Goals: when to keep at them and when to let them go

I’m a huge fan of having a goal or multiple goals. And as my own coach – David – has taught me, the bigger and scarier the goal, the better! I’m also a massive believer in being persistent, dedicated, determined and doing things ‘all in’ with as much self-belief and courage that can be gathered along the way.

That said, I think whats more important than having goals and striving to achieve them, is having the self-awareness to know whether and when those particular goals are serving you.

So many athletes (myself included) typically pick goals/races and stick with them through anything and everything. Injury, illness, work demands, family holidays, lack of sleep and almost anything in between! We live in a society that respects this kind of dedication and ‘never say die’ attitude. Seldom are goals re-evaluated along the way and sometimes it’s important to take a step back and reflect rather than tumbling and fighting through life’s demands, and ups and downs to reach the elusive goal. This kind of fighting, rather than flowing, often leads to disappointment at best and burnout or long term damage at worst.

When picking goals and races it’s important to pick them properly, intentionally and with the process at heart (this is a whole different topic!) But even then, when you’ve chosen so carefully and mindfully, these goals like everything in life, may well change. And it’s ok to let go sometimes too.

Some questions you could ask yourself to help yourself on a regular basis might look like this:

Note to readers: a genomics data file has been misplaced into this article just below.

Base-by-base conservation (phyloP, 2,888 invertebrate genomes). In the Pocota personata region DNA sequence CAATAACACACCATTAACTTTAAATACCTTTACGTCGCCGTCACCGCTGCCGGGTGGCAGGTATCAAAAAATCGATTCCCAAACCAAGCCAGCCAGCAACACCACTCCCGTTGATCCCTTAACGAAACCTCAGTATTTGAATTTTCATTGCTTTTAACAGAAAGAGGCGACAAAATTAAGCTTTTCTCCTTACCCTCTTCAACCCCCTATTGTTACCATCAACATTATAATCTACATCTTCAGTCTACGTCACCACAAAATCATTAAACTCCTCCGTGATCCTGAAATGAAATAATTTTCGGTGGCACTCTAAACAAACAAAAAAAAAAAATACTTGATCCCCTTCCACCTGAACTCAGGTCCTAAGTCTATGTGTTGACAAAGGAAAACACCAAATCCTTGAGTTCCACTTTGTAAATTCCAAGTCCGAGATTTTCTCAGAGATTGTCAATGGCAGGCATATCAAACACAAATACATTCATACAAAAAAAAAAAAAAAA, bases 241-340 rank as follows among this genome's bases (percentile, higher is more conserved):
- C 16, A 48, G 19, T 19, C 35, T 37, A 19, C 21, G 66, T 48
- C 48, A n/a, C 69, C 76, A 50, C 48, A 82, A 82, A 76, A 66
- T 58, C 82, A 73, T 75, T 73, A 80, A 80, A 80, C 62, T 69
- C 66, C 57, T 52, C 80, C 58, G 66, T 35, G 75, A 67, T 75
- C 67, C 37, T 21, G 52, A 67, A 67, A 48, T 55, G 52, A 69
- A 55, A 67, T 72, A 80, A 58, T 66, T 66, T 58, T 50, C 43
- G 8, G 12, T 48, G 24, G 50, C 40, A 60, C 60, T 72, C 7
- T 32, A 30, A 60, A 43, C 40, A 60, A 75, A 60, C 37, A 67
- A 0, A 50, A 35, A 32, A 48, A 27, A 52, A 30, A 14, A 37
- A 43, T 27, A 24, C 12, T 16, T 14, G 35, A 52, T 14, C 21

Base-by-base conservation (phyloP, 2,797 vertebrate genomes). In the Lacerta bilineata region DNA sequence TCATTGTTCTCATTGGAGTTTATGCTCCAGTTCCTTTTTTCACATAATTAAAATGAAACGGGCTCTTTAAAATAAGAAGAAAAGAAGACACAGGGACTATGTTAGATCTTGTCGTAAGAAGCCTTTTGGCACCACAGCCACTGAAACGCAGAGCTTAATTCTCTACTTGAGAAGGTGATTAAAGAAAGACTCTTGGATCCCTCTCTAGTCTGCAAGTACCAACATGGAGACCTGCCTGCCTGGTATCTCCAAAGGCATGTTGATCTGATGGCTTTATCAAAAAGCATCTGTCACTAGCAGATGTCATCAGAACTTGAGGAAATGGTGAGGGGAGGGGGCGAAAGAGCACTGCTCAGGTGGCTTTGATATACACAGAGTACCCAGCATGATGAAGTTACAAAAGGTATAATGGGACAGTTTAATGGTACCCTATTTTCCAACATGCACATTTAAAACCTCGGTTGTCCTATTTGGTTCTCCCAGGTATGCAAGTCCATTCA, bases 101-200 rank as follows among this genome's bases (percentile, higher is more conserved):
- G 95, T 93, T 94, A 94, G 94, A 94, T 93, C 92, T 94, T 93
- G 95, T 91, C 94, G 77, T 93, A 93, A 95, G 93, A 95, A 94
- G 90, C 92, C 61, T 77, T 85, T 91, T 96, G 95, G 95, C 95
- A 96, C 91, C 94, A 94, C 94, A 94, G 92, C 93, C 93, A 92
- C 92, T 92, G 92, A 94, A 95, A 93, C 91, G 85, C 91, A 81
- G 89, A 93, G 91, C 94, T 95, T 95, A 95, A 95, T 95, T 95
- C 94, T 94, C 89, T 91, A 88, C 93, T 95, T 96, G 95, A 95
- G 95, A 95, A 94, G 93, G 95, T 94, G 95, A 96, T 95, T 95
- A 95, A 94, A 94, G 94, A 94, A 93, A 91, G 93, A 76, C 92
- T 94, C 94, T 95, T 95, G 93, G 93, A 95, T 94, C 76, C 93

1. Does the thought of waking up every morning to train for my goal still excite me?

2.Has anything significant changed in my life; emotionally, physically or at work? (If yes, perhaps now is a good time to re-evaluate or get an objective point of view from a friend, mentor or coach)

3. Is the process of striving to reach my goal still serving me? Ie. Is it making me a better person? Kinder, braver, happier? Or is it making me grumpy, moody and exhausted?

What would life look like without that particular goal? Or perhaps with another in its place? Imagine for a moment. If the thought of letting go is more of a relief than a big black hole then it may be time to move on.

Key takeaway: don’t stick to your goals for the sake of sticking to your goals. Stick to a process that is serving you.

It’s not always the obvious things like illness and injury that should make you re-think. It’s more about constant self-awareness, striving to be kinder, stronger, healthier and happier. If these aren’t being met it may be time to rethink, be flexible, let go and move on….

Meg Mackenzie